This assessment, while not definitive, is close to the 1 in 37 years value I calculated in 2009. I suspect the difference between them is largely attributable to the fact that these days I'm rarely out after dark, whereas back in 2009 I hung around downtown nightspots with friends on a regular basis.

Is this making more sense to you now, Fizban?

If you're seriously interested in learning statistics, have at least a high school background in math, and consider yourself to be able of learning things on your own, I suggest you do two things:

1. Buy a copy of Barron's EZ-101 Study Keys Statistics by Dr. Martin Sternstein.

2. Run through the 67 videos of Kahn Academy Probability and Statistics on YouTube. They're quite good, albeit fast-paced, but you can hit pause.

If you're more motivated or find that simple guides and online study are not your style, you can take a year of statistics as an undergrad and three more at the graduate level.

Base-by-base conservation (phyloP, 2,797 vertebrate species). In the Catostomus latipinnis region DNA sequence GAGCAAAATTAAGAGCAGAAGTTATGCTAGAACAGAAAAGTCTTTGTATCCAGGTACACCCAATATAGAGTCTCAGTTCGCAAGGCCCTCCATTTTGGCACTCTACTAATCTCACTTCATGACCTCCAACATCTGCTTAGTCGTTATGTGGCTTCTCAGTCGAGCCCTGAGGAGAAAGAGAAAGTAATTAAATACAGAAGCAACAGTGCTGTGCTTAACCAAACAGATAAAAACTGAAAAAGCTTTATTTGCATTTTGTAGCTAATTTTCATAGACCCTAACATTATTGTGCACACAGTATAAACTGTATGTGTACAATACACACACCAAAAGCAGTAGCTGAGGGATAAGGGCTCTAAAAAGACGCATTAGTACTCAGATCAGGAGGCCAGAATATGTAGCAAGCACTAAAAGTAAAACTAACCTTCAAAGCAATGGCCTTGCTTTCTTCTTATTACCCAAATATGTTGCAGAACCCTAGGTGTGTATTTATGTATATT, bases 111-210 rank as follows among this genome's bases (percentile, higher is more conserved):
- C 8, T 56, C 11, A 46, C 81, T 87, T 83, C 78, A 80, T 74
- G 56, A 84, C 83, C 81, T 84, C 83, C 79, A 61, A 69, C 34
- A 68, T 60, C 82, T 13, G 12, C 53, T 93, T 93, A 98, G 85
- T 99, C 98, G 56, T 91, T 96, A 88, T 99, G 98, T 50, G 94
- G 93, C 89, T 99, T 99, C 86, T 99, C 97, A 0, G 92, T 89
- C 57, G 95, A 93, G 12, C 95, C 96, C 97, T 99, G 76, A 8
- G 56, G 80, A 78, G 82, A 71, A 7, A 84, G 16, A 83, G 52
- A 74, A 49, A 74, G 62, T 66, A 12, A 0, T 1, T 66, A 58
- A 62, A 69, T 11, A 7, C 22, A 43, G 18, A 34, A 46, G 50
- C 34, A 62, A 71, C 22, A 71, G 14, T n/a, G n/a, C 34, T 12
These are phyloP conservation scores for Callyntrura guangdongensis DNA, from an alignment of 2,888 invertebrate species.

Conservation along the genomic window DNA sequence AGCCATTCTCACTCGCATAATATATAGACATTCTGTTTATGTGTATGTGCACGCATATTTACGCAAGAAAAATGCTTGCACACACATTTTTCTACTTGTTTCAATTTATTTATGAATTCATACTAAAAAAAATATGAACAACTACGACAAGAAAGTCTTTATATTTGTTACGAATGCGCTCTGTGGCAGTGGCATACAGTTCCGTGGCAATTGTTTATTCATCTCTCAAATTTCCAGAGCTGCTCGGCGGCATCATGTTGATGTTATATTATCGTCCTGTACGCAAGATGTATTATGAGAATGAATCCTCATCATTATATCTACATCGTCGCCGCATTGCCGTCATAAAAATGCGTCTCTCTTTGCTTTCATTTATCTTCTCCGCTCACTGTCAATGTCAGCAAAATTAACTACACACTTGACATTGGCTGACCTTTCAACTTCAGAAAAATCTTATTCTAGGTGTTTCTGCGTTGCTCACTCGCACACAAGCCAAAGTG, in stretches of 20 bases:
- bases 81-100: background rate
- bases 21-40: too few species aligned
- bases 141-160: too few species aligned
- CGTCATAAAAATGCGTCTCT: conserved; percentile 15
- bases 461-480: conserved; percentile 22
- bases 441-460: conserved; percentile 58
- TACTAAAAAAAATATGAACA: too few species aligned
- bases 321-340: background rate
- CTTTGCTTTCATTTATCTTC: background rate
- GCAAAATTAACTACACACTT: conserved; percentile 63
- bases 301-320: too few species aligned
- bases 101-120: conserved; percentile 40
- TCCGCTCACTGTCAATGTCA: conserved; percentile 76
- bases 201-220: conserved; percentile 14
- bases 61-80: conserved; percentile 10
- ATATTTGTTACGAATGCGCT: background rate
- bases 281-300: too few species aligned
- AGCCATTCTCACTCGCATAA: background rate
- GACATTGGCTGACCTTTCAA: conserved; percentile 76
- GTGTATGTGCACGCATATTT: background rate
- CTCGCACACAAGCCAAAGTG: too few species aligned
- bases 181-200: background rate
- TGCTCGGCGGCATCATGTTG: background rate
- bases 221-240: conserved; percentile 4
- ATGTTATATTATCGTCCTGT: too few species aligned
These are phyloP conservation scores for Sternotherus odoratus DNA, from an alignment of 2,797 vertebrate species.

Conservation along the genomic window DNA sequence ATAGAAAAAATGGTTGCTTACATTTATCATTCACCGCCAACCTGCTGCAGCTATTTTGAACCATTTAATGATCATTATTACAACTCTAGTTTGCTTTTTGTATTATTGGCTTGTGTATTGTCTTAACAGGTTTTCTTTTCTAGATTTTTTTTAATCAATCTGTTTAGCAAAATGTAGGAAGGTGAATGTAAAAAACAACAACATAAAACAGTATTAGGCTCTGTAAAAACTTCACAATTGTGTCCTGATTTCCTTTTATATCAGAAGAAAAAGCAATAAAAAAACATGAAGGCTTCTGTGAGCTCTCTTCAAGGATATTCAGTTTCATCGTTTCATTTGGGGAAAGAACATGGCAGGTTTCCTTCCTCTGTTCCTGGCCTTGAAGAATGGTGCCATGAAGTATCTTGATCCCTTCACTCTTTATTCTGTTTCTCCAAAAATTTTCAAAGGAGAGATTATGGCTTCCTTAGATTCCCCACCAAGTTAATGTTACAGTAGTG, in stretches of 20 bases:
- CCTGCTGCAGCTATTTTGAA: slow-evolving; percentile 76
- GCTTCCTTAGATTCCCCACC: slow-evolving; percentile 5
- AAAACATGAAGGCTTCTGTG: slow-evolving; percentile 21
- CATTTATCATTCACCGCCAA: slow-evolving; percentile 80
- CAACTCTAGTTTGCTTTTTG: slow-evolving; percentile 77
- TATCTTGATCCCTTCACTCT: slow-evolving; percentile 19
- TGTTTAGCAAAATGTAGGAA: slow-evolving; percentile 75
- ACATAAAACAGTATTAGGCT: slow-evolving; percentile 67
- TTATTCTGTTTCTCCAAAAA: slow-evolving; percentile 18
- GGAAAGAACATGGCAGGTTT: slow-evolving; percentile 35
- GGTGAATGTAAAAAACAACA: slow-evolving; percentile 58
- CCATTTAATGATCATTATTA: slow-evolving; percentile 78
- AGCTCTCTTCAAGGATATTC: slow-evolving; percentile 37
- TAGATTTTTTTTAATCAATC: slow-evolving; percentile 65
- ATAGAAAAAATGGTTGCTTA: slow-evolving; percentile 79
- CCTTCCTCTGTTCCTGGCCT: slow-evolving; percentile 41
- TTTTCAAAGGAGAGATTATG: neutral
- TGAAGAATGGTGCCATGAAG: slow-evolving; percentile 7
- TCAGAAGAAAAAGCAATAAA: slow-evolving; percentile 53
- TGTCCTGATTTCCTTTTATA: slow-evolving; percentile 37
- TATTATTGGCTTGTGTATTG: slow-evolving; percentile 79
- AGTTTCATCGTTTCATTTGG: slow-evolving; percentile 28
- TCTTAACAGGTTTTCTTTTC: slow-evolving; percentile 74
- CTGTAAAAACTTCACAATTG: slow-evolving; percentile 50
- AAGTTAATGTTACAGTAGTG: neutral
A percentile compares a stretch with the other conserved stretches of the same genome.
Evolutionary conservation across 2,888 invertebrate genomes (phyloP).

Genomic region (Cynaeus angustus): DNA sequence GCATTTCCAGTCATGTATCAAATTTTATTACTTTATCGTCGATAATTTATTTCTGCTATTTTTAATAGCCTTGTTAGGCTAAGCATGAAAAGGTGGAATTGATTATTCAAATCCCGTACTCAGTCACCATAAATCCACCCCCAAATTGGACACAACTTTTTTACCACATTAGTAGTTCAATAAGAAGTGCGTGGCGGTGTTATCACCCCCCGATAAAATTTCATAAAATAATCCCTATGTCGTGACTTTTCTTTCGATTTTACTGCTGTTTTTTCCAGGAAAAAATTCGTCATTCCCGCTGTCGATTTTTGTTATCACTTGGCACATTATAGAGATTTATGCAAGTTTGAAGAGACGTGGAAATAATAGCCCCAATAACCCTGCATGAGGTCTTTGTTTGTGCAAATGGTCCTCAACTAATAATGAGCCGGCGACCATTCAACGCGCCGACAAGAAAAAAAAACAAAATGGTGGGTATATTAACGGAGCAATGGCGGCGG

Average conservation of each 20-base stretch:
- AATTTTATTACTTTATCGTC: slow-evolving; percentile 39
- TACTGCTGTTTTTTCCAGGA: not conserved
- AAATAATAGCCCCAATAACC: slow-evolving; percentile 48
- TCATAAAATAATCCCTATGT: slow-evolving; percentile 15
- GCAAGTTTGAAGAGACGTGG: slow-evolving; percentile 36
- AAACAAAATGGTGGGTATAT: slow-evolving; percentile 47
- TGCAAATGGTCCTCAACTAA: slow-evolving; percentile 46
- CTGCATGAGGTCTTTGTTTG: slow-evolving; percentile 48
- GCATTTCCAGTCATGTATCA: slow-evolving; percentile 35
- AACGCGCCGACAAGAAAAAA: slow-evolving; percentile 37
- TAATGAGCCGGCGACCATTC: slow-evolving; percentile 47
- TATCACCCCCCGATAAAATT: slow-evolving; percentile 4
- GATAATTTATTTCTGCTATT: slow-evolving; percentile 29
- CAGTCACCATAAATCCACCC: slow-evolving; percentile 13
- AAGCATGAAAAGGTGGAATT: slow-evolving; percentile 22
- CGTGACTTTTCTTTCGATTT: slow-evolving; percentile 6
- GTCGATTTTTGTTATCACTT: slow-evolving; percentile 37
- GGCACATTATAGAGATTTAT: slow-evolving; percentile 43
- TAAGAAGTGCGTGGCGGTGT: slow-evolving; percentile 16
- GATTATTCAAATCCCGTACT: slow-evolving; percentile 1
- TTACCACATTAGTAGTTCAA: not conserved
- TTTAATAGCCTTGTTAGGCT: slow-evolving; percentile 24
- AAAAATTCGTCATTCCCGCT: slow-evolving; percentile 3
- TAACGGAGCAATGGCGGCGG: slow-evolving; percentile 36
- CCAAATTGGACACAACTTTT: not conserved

What I will offer to those participating in this thread is that statistics are only [part] of the process by which we can competently assess or predict the potential for danger. Many conditions and elements can easily move the pendulum in one way or the other and by varying degrees. Its not all about pecking a few numbers into a program and pressing go. In my opinion, statistics are important and are commonly used as part of these types of consideration by many professionals around the globe. The main point I am trying to make is that stats are not the domineering force, they are but one element. That's said, statistics do not rule and statistics are not an absolute indicator when considering exceedingly dynamic conditions associated with human behavior. Since9 is correct, I am no statistician.. I am simply a ole country boy who has had the occasion to conduct risk and threat assessments and also profile varying classifications of criminals. I do not outright dismiss any of the mathematical computations referred to in this thread but if that is all there is, I simply cannot call it adequate as the process is substantially more involved than that. Ultimately we all have a choice to make in regards to mode of carry. If a person is not sure if OC is a good or BAD condition for them, I don't think the best place to find the answer is solely within a calculator. If that is how a person makes their decision regarding personal safety and self defense, I suspect they may find themselves deficient.